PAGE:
*This is a contributed post* As a parent, you’re probably pretty prepared for your child’s life to be filled with amazing milestone after amazing milestone. However, there’s no doubt that there’s any single milestone more significant than when your child goes off to university. After all, that’s not only the moment where they probably move out on their own for the first time, but it’s also the moment when they officially become adults living their own lives on their own terms. Of course, you’re still their parent so it’s hardly a shock that you’re going to want to make sure that you’re there for them and to support them the best you can. However, supporting your child through this transition can be a real challenge but it’s so different from anything else that you and your child have been through before. With that in mind, here are some ways to be there for your child when they head off to university.

Help them be prepared

One of the scariest things for both you and your child when they go to university is that they’re entering into a world that is completely new and foreign to them. Because of that, you need to be sure that you put as much effort as possible into helping them to prepare for it. A lot of the time this simply comes down to being willing to be honest with them and talk to them about the kinds of things that they’re going to come up against. This includes everything from the kinds of academic challenges that university involves to the new kinds of things that they’ll discover as a part of the typical university social and nightlife. Being able to let them know some of the things that they can expect so that they’re not totally surprised by it is a fantastic way to help them feel less nervous and more prepared.

Help them deal with the practical stuff

There’s a good chance that your child is going to be focusing on many of the emotional things that come with making the transition to university. From the upheaval of their home life to the switch to being treated like an adult can leave them feeling pretty flustered and afraid. However, there are so many practical things involved in going to university that they may well need a little bit of help from you to navigate them. This involves everything from making sure that they get their applications in on time to looking for a student accommodation studio flat. Being able to help them by taking on some of the practical stuff that they don’t yet feel fully ready for is a fantastic way to support them and make the transition as easy as possible.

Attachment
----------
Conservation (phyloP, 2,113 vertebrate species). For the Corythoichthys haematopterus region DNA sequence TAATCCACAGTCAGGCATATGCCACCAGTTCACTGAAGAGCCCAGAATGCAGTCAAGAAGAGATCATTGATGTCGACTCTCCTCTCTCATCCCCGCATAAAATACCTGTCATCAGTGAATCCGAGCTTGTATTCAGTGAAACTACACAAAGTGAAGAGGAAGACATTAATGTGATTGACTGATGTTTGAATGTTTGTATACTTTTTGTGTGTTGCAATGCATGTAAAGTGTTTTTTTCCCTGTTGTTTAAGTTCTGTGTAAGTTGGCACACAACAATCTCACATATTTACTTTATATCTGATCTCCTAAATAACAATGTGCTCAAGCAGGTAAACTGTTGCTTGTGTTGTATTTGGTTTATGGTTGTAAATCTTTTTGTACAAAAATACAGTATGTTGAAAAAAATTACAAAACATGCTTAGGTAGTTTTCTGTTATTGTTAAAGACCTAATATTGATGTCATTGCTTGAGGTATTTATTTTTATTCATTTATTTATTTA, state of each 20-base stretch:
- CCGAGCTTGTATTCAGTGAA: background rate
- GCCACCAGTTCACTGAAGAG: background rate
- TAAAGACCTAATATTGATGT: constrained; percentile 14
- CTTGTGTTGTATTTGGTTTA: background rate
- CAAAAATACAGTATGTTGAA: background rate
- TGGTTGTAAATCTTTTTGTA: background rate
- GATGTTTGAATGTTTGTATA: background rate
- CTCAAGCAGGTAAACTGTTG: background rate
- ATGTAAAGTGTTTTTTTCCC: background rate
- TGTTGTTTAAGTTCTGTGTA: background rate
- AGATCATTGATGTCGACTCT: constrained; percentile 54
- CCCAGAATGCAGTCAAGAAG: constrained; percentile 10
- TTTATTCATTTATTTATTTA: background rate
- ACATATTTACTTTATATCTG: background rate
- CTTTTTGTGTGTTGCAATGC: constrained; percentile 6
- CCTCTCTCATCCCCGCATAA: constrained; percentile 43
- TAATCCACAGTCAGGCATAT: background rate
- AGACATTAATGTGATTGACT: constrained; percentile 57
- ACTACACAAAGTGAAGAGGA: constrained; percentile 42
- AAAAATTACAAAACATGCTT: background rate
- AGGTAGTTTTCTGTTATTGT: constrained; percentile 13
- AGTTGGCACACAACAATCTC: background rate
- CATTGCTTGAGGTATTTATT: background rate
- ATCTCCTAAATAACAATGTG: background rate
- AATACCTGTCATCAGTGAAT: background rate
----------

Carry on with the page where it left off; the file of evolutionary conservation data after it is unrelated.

Give them space

One of the hardest things for you may well be the fact that this is the most time you’ve spent away from your child since the moment they were born. However, it’s important to remember that this new level of independence is something that your child not only wants but that they need. You may well be tempted to call up your child at every opportunity but if you do they could end up feeling smothered, or worse, that you’re trying to take away some of their independence. Sometimes the best thing you can do for your child is just to step back and let them live their life.

Let them know you’re there

Of course, you don’t want to step back so far. The reality is that your child is still going to need to you. This is a whole new world they’re stepping into and they may well need some guidance from time to time. One of the most important things that you can do is to make sure that your child knows that you’re only ever a phone call away.

The truth is that you’re likely to find yourself kind of unsure of how to handle this entire situation. After all, there’s a good chance that you’ve never really been through this kind of thing before. However, you need to remember that, however, difficult and scary this might be for you, it could well end up being a whole lot more difficult and scary for your child. They might be incredibly excited about getting to head off on their brand new adventure, but they’re probably also pretty scared at the prospect of it as well. It’s okay to be honest with your child and actually talk about these kinds of things with them. At least that way you’re both going to be able to remember that you’re not quite so alone.

*This is a contributed post*

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